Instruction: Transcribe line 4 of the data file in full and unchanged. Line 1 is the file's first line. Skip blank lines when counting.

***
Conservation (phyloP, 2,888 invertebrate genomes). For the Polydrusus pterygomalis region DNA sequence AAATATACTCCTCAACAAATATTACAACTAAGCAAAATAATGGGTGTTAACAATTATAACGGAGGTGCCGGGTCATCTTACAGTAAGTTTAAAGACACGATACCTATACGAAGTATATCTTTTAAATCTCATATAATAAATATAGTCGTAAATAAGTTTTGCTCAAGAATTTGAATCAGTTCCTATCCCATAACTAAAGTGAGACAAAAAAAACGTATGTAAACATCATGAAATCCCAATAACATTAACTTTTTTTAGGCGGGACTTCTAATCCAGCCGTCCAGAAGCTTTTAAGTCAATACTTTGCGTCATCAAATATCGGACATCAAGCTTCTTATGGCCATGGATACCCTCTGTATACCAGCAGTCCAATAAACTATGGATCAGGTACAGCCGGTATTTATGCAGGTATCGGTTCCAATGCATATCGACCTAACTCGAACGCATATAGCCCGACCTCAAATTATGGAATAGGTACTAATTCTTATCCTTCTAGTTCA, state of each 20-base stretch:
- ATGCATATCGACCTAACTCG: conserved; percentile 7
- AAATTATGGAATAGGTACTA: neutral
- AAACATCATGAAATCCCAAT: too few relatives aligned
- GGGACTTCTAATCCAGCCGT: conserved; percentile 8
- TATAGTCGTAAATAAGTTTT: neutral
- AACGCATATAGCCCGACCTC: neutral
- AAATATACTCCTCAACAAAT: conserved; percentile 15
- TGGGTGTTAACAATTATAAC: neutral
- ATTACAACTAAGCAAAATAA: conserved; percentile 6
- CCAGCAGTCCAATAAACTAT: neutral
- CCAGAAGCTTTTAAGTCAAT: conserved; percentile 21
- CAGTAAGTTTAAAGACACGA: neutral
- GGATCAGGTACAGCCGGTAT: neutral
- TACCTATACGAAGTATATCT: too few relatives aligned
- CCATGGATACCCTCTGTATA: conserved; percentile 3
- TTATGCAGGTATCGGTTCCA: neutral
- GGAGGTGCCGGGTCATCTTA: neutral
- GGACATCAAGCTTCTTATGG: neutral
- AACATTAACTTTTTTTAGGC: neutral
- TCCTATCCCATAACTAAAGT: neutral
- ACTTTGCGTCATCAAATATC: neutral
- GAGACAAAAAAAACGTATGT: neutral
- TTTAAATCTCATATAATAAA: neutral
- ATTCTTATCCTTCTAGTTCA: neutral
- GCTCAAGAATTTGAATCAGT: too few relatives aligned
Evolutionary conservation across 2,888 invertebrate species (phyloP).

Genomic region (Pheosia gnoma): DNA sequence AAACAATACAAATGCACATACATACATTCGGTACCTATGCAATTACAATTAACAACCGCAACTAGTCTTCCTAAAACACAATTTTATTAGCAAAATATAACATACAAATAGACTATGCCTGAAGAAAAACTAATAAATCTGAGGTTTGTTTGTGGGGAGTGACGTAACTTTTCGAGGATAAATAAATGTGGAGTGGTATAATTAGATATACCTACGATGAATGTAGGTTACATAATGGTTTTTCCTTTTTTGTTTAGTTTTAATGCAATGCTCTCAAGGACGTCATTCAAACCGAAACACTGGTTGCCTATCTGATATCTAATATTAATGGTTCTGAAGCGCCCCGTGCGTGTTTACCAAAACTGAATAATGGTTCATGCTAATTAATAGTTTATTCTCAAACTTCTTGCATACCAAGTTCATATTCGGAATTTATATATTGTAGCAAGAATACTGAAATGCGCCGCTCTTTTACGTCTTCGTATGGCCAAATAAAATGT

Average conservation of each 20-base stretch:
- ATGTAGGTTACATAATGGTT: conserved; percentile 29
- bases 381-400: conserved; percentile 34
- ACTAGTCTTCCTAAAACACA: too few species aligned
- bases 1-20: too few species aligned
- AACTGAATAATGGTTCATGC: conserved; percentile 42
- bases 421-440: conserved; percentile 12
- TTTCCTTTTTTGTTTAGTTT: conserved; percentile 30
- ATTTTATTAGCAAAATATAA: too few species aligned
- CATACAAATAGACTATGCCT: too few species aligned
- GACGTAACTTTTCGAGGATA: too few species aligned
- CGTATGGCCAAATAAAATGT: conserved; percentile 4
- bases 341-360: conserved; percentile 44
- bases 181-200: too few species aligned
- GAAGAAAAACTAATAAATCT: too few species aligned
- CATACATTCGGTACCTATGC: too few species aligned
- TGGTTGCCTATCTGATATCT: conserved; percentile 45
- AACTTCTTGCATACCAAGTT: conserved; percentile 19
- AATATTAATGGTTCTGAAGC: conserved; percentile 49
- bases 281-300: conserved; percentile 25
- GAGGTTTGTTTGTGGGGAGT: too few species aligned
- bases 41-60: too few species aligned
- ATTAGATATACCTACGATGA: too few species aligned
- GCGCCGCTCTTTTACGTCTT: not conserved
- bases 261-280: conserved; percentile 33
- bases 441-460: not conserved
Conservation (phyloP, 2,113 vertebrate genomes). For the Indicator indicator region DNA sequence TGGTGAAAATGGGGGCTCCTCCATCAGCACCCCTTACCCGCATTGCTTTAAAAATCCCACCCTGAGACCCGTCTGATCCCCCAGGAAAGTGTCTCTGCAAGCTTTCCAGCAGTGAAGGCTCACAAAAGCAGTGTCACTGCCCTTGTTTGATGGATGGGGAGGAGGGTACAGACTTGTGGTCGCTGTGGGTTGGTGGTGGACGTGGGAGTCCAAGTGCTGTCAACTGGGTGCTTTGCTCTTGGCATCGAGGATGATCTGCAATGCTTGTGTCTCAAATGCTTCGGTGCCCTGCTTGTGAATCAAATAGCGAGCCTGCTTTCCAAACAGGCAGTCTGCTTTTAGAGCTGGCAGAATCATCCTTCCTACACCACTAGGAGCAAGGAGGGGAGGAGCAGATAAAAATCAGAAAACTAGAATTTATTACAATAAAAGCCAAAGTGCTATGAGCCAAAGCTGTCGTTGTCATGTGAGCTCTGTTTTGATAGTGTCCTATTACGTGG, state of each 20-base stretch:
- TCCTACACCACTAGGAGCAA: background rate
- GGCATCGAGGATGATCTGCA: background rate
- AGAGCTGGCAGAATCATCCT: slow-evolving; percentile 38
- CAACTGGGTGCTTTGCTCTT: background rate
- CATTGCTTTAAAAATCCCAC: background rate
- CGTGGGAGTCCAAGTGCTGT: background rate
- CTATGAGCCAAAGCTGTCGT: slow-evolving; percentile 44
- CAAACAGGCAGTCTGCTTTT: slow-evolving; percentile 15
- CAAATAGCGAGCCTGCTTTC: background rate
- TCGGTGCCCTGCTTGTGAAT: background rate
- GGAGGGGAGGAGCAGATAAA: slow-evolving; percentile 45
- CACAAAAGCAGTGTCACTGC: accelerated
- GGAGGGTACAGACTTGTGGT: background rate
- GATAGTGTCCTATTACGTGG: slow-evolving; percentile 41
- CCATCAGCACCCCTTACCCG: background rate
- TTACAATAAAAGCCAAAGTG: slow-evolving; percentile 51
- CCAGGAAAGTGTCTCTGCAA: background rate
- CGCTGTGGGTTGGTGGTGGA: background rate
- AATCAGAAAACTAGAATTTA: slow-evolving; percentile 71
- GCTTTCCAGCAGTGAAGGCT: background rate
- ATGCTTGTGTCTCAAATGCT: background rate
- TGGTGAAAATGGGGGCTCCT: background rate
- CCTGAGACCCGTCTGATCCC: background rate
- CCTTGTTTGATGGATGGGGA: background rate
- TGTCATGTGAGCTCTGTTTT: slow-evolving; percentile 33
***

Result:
- AAACATCATGAAATCCCAAT: too few relatives aligned